Uber: Invasion #15



UberInvasion15VCConsidering the sheer number of major ‘chess pieces’ which seemingly fall within this twenty-two page periodical the vast majority of its readers must have wondered by its end in just which direction creator Kieron Gillen was going to take his “alternate World War II” title next. In fact, with the sole exception of H.M.H. Churchill, who literally tears Battleship Zero to pulpy pieces courtesy of her superior “brute force” and “tactical intelligence”, none of this ongoing series’ lead protagonists survive their individual battlefields intact.

Such a savage assault upon his audience’s senses would arguably have seen this comic’s British author ordinarily limit his narrative to a single super-powered confrontation per publication, especially when the plot progresses to the highly-anticipated point where Sieglinde “and the supporting lower classes of enhanced humans” just west of Moscow encounter Katyusha for a third (and quite possibly final) time. However, rather than produce a lengthy ‘heavyweight bout’, the Stafford-born writer’s altercation is instead surprisingly swift, and whilst this ‘shortness’ ensures that the women’s fight pales into insignificance when compared to the grotesque goriness of Leah Cohen’s ferocious mutilation of Klaudia’s blood-red malformed pet, it arguably provides plenty more shock value, most notably when the “Ubermensch aligned with the U.S.S.R.” spares her fallen, facially-disfigured opponent and sincerely tells her to “get on your silly bike, silly woman” and “not come back.”

So sudden a conclusion debatably suggests that the former computer games journalist was probably planning plenty of exposition for the rest of this book, so his subsequent coverage of the Battle of Irkutsk, where a Soviet artillery battery has “allowed the Andreevna-tipped force to assemble on the east bank of the river, opposite the Japanese ranks” comes completely out of the blue, as does the fact that “The Manic Sniper” bests the super-powered Yamato within the blink of an eye; “No suicide soldiers here today, Hideki. There is nothing for you in Russia. You were stupid to come. We must be smarter. There is little time for us to not be smart.”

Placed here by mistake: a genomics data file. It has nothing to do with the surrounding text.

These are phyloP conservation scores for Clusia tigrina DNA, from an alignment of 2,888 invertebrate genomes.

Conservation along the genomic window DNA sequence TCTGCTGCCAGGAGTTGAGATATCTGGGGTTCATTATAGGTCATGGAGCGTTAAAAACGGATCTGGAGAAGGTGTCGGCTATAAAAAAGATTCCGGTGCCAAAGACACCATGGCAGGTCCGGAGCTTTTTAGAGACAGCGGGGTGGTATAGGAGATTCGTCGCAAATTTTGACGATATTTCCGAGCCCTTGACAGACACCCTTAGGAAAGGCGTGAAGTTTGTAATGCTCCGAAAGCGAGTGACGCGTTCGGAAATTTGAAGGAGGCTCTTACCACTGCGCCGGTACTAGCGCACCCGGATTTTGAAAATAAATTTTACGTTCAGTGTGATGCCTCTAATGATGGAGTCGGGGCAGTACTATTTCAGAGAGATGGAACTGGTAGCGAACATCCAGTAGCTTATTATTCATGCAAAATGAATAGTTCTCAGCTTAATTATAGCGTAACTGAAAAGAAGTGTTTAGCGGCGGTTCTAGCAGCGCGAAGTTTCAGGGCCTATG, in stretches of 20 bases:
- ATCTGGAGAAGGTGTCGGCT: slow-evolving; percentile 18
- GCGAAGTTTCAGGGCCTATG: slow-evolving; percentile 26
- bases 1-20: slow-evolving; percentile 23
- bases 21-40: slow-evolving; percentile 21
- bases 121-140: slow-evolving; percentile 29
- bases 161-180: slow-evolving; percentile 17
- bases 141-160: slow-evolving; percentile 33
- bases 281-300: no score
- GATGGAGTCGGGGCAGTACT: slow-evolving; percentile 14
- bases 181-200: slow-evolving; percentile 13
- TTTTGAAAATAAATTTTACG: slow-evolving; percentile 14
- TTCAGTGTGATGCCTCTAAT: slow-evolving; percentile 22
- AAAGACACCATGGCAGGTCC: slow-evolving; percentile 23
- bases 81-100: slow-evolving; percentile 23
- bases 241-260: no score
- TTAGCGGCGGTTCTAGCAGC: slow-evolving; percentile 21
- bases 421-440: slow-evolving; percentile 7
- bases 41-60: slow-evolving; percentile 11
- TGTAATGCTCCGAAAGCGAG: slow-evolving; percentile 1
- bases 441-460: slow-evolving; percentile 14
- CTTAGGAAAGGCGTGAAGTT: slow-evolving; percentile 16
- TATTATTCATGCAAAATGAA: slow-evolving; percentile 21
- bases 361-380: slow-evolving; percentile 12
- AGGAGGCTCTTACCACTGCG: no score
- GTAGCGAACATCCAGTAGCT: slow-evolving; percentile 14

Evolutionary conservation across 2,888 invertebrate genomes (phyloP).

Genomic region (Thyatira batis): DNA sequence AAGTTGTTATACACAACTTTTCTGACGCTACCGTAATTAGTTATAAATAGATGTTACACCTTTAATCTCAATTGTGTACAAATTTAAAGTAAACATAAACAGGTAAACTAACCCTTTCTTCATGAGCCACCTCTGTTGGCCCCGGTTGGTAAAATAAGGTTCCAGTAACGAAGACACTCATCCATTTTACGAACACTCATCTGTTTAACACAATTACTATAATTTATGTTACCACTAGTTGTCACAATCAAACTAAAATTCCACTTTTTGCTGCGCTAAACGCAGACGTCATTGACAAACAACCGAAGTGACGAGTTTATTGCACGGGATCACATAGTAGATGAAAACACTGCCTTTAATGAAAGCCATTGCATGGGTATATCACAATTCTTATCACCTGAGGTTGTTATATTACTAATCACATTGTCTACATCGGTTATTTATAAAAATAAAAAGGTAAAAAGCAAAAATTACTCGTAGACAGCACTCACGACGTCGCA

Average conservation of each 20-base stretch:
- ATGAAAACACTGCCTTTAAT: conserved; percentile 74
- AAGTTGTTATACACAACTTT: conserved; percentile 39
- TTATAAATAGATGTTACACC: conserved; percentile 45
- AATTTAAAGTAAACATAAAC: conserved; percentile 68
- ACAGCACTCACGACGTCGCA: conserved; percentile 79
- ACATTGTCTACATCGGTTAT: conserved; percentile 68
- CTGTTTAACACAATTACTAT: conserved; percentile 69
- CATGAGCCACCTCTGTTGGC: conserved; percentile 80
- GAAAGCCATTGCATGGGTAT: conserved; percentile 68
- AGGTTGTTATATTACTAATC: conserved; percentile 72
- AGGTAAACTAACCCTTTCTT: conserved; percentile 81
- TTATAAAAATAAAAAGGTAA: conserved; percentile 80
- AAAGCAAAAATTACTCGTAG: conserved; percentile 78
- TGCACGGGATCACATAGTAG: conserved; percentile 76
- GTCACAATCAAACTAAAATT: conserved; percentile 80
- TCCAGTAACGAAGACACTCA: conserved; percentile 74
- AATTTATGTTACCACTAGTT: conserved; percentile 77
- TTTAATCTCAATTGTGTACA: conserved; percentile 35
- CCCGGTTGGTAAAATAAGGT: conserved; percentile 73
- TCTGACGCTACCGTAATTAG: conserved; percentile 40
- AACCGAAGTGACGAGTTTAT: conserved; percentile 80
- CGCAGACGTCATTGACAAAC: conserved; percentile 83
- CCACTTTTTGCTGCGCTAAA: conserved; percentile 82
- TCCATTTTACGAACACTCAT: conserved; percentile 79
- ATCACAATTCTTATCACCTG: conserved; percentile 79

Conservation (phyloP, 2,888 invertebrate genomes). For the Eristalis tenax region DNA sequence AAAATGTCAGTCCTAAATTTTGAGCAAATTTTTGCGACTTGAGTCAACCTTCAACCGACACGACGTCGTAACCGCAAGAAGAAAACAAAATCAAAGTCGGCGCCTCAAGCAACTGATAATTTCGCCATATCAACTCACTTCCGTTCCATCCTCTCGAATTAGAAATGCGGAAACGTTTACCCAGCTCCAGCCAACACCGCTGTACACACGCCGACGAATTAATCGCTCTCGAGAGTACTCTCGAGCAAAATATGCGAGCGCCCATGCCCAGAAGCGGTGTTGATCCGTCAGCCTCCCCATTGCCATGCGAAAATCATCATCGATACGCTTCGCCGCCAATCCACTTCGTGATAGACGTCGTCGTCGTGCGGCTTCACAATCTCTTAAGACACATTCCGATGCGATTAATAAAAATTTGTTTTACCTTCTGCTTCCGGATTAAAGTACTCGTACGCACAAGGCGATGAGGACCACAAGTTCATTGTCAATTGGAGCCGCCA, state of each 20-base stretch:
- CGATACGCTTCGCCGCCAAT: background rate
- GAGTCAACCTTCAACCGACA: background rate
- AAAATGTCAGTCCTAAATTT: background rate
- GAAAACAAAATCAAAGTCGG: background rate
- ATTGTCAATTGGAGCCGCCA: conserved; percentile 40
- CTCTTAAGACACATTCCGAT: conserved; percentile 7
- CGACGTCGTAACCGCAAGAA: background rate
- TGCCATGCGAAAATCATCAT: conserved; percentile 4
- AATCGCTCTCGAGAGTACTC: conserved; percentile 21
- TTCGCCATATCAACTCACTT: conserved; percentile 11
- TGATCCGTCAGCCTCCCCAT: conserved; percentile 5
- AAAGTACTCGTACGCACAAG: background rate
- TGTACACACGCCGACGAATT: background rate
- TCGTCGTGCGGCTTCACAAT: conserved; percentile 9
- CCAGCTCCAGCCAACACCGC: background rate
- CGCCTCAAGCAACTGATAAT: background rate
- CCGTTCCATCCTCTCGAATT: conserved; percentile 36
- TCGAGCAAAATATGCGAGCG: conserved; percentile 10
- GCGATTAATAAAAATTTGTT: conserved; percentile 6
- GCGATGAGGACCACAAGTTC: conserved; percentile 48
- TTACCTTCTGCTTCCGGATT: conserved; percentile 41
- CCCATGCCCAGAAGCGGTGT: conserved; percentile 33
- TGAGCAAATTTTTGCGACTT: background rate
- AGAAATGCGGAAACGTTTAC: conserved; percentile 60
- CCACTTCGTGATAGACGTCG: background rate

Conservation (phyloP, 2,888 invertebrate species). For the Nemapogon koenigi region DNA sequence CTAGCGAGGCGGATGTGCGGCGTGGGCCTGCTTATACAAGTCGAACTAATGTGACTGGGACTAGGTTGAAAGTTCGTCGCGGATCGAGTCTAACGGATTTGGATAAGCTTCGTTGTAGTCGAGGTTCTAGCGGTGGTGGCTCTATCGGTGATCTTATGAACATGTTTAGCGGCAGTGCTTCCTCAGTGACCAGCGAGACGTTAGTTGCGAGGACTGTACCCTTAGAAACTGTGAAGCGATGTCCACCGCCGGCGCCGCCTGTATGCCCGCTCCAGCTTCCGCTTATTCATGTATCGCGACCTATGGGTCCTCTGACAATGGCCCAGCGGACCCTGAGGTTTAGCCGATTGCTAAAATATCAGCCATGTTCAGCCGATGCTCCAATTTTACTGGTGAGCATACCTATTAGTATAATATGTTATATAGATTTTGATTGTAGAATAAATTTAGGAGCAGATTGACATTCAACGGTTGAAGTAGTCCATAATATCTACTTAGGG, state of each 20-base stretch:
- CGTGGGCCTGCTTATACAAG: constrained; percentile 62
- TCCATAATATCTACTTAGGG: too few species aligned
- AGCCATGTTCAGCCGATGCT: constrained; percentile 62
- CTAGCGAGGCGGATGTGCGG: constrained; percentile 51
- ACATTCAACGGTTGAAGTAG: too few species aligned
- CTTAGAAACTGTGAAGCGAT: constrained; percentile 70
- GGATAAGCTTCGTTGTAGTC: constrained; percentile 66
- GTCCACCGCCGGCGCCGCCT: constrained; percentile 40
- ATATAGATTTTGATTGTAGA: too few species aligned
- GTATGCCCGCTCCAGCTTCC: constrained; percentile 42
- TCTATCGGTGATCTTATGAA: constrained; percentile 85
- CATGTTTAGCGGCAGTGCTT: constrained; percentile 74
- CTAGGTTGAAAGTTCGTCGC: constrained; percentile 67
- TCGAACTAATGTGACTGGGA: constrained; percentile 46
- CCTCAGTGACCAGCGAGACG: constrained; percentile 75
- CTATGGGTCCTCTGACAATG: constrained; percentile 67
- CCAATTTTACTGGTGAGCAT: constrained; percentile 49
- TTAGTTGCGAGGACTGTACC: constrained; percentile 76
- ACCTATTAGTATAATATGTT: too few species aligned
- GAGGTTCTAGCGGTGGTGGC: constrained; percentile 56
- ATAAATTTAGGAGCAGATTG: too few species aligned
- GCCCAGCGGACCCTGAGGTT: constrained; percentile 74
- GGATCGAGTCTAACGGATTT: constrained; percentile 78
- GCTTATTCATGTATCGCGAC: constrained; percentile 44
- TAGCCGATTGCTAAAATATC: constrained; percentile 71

However, considering that despite their vastly opposing values Katyusha continues to allow her fellow battleships to live and thus potentially still threaten Joseph Stalin’s growing tyrannical empire in the future, it is Gillen’s sense-shattering conclusion to this comic which probably made its fans bolt upright the most. Torn asunder from behind by the halo-effects of those who were supposedly employed to protect her, Maria’s agonising death at the hands of the treacherous Olesya is both utterly captivating and genuinely upsetting, not least because it is so dynamically-drawn by regular artist Daniel Gete.

This article is the opinion of the author and does not represent the views of the site owner.


Reviewed by
For the past forty or so years I have been collecting American comics… To begin with they were predominantly black and white British reprints of “Marvel Comics Group” titles such as “Spider-Man Comics Weekly”, “The Mighty World of Marvel” and “Star Wars Weekly”; all six to ten pence editions I could store away under my bed in a large cardboard box. As a result though I was introduced to the teenage angst of Peter Parker, the discovery of a frozen Captain America by Earth's Mightiest Heroes, witnessed the dreadful rage of Doctor Bruce Banner, and even travelled to a galaxy far far away... Later I would be able to afford actual America colour comic books and supplemented my collection of “Marvel” titles such as “Conan the Barbarian”, “Howard the Duck” and “Captain America” with some “DC Comics” issues of “Batman”, “Green Lantern” and “Captain Carrot and his Amazing Zoo Crew”. There would even be time for Independent publications such as “Wildcats”, “Spawn” and “The Authority”. These days however I must admit to yearning back to the simpler times of Stan Lee and Jack Kirby, back to when both artwork and storylines were straightforward, easy to follow and super-heroes were just starting out on their adventures. A time when no-one had yet to be resurrected from the dead for the fourth time. I've written over seven hundred comic book reviews on my blog over the past few years, with them usually following my latest purchases, all wrapped up in a large brown paper bag, as well as occasional ‘flashbacks’ to some of the classic "Golden Age" issues I already own…

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